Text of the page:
Friday, September 28, 2007

Banned Books Week!

September 29 - October 6, 2007.

To celebrate and participate, I'm going out tomorrow to pick up a banned book.

From the library.

Today is my son's 27th birthday and it reminds me of a banned book story from his days in junior high school. Daniel did not have great reading skills, a minor disability passed on from his father. He avoided reading whenever possible, but during his Jr. High days, he discovered Stephen King and was reading Misery for English class. One day he called me into his room and excitedly read me a a paragraph about the protagonist's pain (broken bones) being compared to broken pier pilings that only show when the sea is at low tide. He marveled over and over about the metaphor--"getting it" was a new experience for him. I was elated.

When his next book report was due, the teacher refused to let him read another Stephen King book, so I asked her about it at Back-to-School Night. She responded that she wanted him to read other things than horror. Period. I just wanted him to read whatever until he got hooked on reading! She'd have none of it and Daniel quickly soured on reading books for pleasure. How very sad.

So, in honor of my son's birthday and to thumb my nose at the powers that be, I present the list of books I've read from the American Library Association's Top 100 Banned Books 1900-2000 list. (comments mine):

6. Of Mice and Men by John Steinbeck (Pat the Bunny, Lenny)
7. The Harry Potter Series by J.K. Rowling
8. Forever by Judy Blume

13. The Catcher in the Rye by J.D. Salinger (At age 14 no less!)
18. The Color Purple by Alice Walker
25. In the Night Kitchen by Maurice Sendak (Oh those naked cartoon boys! And penises! My sister bought this for my daughter--her fault entirely!)
26. The Stupids (Series) by Harry Allard (Sister turned us on to this--her fault.)
37. The Handmaid's Tale by Margaret Atwood (Sister again!)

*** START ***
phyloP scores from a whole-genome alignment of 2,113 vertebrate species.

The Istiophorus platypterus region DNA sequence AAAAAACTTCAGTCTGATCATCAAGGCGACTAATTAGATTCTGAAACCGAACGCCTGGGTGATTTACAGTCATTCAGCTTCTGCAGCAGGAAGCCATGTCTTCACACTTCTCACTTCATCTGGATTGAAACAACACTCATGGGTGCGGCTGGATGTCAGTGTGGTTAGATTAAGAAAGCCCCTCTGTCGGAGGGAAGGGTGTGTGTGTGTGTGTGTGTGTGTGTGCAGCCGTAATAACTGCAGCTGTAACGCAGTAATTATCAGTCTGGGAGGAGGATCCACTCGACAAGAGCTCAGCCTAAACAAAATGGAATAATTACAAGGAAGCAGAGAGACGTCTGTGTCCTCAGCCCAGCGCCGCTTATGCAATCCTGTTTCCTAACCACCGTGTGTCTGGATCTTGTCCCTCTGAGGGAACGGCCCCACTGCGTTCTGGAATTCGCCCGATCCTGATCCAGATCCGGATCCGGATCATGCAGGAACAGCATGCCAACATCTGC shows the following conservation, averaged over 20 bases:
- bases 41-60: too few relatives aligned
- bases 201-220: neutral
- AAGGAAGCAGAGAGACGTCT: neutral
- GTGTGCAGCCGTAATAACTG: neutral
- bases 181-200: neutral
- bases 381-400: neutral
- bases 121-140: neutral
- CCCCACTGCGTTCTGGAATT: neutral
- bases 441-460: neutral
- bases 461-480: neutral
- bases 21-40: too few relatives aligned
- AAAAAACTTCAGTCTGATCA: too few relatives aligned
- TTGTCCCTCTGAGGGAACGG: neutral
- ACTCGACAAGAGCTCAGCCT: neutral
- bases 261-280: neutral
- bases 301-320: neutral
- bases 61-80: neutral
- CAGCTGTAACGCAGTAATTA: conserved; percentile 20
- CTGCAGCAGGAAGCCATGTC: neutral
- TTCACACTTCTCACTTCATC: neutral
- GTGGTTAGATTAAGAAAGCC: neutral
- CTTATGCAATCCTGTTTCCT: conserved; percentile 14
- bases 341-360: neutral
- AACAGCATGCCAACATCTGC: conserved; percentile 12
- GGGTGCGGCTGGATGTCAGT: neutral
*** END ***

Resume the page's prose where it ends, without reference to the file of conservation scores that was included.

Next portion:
47. Flowers for Algernon by Daniel Keyes (They even made a movie of this one!)
51. A Light in the Attic by Shel Silverstein (Shame on me, I read it to my kids)
52.Brave New World by Aldous Huxley (Didn't want us to know what was coming up!)
53. Sleeping Beauty Trilogy by A.N. Roquelaure (Anne Rice) (More fun than Disney!)
59. Ordinary People by Judith Guest (What???)
67. The House of Spirits by Isabel Allende (An absolutely beautiful book)
70. Lord of the Flies by William Golding
83.The Dead Zone by Stephen King
88. Where's Waldo? by Martin Hanford (WTF?)
91. Pillars of the Earth by Ken Follett

“[I]t's not just the books under fire now that worry me. It is the books that will never be written. The books that will never be read. And all due to the fear of censorship. As always, young readers will be the real losers.” — Judy Blume

Wednesday, September 26, 2007

Four Seasons Swap in the mail

Hooray! I finished my project for the Four Seasons Quilt Swap and it is going out in today's mail.

I ended up purchasing a kit from Starr Fabrics at the Marin show over Labor Day weekend. The pattern was free with the charm pack and I didn't have to supply anything but the batting.

I did improvise a bit on the leaves and made them using a trick I learned from my pal Joanie. I fused two layers of fabric together with fusible web and then cut the leaves out. They are quilted onto the top and thus are somewhat free-floating.

The quilt sits in the mailbox as I write, waiting to make its way to ________????? The deadline is Sept. 30th, so I actually beat it by a few days.

Next up: Quilting on the baby quilt I pieced at the Linda Balllard retreat in June which will be easy now that the Bernina is back from her servicing visit. Then quilt the Pumpkin Divas wallhanging for Sarah.

Monday, September 17, 2007

The Book Awards Reading Challenge

Join this challenge?

Heck yeah! And thanks to Nancy, NP.

Since I'm a die-hard reader anyway, I might as well shoot for some quality, right? I have an Excel spreadsheet of books I've read and books I want to read and I thought this would be a great way to whittle that list down a bit.

My plan is to start with books I own. Since I got a late start--and--I did read Middlesex by Jeffrey Eugenides (Pulitzer, 2003) in July--I'll count that as book one. Last night, I started Cold Mountain by Charles Frazier (National Book Award, 1997) and in the queue are the following:

WOW! That takes up 9 of the 12 books without even leaving the comfort of home and I haven't really dug into the bottom shelves of the bookcase! The Sonoma County Library and Barnes and Noble are gonna miss me!!!